The right conclusion would have been to hire a head coach with a primarily pro background, an assistant from a successful NFL team, like Lombardi, former offensive coordinator of the New York Giants. Not until the late 1980s did they finally hire a GM before a coach, and, well, they got the choices right on the second, not first, round. Mike Sherman’s term as GM/coach proved they got it right before, and of course after they fired Sherman (technically twice).

The announcer who got to cover the results of years of managerial ineptitude was Jim Irwin, Wisconsin’s iron-man announcer, who died Sunday night. Consider Irwin’s schedule after he moved from WLUK-TV in Green Bay to WTMJ radio in Milwaukee:

  • He did the morning sports report on WTMJ. That, of course, meant getting up before dawn.
  • On fall Saturdays, he went to Madison to announce Badger football. He split play-by-play and color with Gary Bender until Bender went to CBS in 1975.
  • On fall Sundays, he went to Green Bay to announce Packer football. He did color with Ted Moore and then Bender before getting the play-by-play job in 1975.
  • In the winter (after a stint announcing UW–Milwaukee basketball, working with, of all people, Bob Uecker), he announced Badger basketball until 1979, when he replaced Eddie Doucette as the Bucks’ radio voice. Some weekends, he had a Badgers–Packers–Bucks tripleheader.
  • Irwin occasionally stood in for Uecker on Brewers broadcasts because of Uecker’s ABC-TV commitments and, during one summer, when Uecker missed time after heart surgery.

Unfortunately, much of Irwin’s Packer and Badger work chronicled ineptitude — not his, but the teams he was covering. During the 1970s, the Badgers had two winning seasons, and the Packers had two winning seasons. In 1988, the Packers were 4–12, and the Badgers were 1–11. Current Badger announcer Matt Lepay said he had a great experience working with Irwin on his last two years of Badger football, even though those two years featured exactly three Badger wins.

Irwin did have some Badger highlights, including three 1980s bowl trips:

Irwin also got to cover the Bucks when they were the fourth best team in the NBA in the early 1980s. (Unfortunately they could never get past the Celtics, 76ers or Lakers.) As an NBA announcer, Irwin was a world champion referee-baiter; I remember him yelling at officials from his courtside seat while doing play-by-play.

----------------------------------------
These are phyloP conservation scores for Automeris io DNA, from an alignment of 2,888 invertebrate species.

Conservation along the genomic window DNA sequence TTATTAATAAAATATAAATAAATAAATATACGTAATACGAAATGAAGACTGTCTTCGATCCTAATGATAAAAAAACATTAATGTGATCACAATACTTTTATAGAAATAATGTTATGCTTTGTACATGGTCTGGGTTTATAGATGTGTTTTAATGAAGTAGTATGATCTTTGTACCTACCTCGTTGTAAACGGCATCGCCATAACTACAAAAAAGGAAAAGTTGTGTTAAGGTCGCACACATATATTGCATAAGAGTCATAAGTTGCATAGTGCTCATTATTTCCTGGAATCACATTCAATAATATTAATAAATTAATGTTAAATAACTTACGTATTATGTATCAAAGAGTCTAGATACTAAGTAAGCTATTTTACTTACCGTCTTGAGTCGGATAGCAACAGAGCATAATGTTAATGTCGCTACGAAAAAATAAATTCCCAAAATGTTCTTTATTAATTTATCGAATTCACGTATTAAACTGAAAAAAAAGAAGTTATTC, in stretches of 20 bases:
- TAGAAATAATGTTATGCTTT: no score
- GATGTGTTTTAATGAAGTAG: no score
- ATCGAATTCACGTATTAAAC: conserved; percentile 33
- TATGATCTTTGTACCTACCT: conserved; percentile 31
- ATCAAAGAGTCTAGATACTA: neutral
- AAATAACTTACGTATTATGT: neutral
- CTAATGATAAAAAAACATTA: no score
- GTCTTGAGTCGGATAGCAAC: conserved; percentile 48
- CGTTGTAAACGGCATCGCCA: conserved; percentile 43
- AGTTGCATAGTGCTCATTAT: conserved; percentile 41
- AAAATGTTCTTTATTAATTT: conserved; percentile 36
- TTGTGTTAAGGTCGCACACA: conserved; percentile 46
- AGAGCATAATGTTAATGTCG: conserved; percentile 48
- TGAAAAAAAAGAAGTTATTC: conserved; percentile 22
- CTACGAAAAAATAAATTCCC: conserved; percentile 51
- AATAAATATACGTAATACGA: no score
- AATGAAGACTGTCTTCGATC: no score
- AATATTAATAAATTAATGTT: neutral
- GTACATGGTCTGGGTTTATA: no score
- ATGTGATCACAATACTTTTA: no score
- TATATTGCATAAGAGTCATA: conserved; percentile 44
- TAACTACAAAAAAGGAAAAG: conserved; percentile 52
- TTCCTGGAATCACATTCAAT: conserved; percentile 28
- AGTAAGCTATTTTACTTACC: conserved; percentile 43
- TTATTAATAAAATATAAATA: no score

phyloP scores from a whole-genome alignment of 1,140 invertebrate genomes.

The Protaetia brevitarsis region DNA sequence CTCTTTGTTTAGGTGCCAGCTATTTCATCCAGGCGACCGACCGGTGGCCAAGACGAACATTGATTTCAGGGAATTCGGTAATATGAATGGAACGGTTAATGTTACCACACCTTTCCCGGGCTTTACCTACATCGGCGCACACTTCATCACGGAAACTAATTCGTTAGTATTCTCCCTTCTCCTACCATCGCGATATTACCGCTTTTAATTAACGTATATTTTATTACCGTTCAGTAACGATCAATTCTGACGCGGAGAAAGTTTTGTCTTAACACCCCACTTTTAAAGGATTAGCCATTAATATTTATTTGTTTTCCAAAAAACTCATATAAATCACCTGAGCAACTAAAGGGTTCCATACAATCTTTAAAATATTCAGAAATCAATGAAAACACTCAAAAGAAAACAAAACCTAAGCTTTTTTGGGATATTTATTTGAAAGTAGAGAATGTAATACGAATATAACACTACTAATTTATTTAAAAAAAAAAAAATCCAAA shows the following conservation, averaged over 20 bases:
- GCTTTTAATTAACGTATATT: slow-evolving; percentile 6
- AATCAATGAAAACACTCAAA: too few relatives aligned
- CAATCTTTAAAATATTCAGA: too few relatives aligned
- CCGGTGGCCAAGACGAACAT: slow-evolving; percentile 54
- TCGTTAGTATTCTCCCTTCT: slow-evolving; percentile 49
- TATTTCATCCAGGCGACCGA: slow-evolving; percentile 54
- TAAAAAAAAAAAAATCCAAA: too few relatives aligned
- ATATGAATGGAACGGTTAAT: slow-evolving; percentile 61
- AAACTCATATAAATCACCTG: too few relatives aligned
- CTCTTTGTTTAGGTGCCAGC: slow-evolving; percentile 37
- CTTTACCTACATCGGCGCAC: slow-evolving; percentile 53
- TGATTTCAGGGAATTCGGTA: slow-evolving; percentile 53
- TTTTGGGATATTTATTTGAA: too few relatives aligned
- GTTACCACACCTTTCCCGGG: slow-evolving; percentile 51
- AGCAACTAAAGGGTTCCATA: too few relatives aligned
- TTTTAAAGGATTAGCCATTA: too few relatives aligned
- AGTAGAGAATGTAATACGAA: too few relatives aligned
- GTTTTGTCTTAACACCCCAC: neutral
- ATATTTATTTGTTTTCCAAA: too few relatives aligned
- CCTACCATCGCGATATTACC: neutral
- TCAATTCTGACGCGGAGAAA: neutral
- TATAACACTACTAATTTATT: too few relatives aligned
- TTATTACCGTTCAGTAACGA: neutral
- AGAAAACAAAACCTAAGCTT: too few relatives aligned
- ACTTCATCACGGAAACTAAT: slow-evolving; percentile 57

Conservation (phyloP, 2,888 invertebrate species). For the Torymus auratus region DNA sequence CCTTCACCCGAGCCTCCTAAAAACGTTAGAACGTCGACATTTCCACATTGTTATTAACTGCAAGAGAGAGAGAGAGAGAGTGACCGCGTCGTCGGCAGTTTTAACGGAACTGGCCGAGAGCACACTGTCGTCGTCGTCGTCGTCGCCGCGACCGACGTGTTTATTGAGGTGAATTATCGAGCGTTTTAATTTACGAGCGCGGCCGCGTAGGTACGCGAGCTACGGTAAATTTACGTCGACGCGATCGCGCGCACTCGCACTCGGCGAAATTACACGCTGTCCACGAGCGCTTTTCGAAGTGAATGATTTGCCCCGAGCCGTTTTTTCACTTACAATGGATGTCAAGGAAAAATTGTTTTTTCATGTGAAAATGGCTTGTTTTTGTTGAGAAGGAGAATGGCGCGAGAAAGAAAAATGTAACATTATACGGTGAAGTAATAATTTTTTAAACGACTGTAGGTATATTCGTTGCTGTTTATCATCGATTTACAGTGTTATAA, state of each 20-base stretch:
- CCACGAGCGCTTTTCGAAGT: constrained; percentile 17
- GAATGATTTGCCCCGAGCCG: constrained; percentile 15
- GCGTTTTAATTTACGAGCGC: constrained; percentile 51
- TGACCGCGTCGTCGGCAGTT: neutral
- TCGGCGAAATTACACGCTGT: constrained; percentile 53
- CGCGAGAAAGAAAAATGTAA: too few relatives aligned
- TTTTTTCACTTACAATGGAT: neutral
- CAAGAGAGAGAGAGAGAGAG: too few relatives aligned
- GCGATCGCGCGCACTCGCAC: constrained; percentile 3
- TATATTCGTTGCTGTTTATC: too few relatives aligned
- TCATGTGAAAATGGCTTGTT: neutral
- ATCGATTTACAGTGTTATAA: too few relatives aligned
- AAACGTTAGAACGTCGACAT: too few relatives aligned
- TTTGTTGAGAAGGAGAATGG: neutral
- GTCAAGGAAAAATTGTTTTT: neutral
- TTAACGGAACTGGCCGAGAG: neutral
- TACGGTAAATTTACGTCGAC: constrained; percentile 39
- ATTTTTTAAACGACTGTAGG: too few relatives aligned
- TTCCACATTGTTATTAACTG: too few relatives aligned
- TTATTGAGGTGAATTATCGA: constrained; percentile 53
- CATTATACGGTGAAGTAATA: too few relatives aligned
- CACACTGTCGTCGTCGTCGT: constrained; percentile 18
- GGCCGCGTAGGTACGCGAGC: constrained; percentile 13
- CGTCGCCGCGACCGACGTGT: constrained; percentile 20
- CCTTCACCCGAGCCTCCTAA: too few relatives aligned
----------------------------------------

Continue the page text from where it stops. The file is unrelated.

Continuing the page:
Irwin was certainly a homer. But that’s really what Wisconsin fans want, or have gotten used to, dating back at least as far as Milwaukee Braves announcer Earl Gillespie. Wisconsin sports fans want their announcers to want their teams to win; objective down-the-middle announcers don’t last too long here. (And team announcers should want their employers to win if for no other reason than their own professional interests.) Midwest sports listeners generally and Wisconsin sports listeners specifically will forgive not terribly descriptive play-by-play, but they will not forgive lack of passion. There was never a question who Irwin wanted to win.

Either because of Irwin and partner Max McGee’s popularity, or because the announcers CBS had do Packer games were so bad, for years Packer fans would watch CBS (or NBC if an AFC team was playing at Lambeau Field or Milwaukee County Stadium), but turn down the sound and listen to Jim and Max. For years, the pair would do something you’re unlikely to hear again — take calls from fans at the half, sometimes a dangerous thing to do in this state given what usually accompanies Packer games.

Larry McCarren, who worked with Irwin and McGee for their final four seasons, described their style:

“They were part of the fabric of Packers games,” McCarren said of Irwin and McGee, who worked together for 20 years. “They were as much a part of the game as the coin toss, kickoff, blocking and tackling.

“Jim, his individual style, fairly folksy, clearly he was a Packer fan. The thing I really admired about him, the talent I thought was really unique, he could up the intensity without turning up the volume. Some guys that do play-by-play, you can tell something important’s going on, something big’s going on because they just talk louder or holler louder. With Jim, it was intensity that grew and you could tell it was coming right from his core.”

The 25 years of Packer ineptitude Irwin was sentenced to cover was made up, however, by his final seven years, when, miracle of miracles, the Packers became pretty much an instant contender, highlighted by Super Bowls XXXI and XXXII.

I got to meet Irwin at the unveiling of the 1996 Packers highlight video at the Weidner Center in Green Bay, where Irwin’s career highlights were showcased. Irwin and McGee retired after the 1998 season, when Irwin brushed off his 612 consecutive Packer games as being nothing special because, well, “there was no one else.” Had Irwin not been able to announce a Packer game, he added, “You want to see panic, that would be it.”

Irwin also had the ability to laugh at himself. The opening of the “Stories of the Strange” segment of WTMJ’s former Green House show, included Irwin saying “Phil will have allllllll of the stories …” then, laughing, he added, “I’m imitating myself.”

Most Wisconsin-raised announcers around my age grew up listening to Irwin because of all the sports he did, something you’ll probably never see again. (Irwin’s former workload is currently filled by four announcers, WTMJ’s Greg Matzek, Lepay, the Packers’ Wayne Larrivee, and the Bucks’ Ted Davis.) None of us probably consciously patterned ourselves on Irwin (who grew up in Missouri as a fan of Harry Caray), but all of us probably sound something like him. That’s a pretty good tribute to Irwin if you think about it.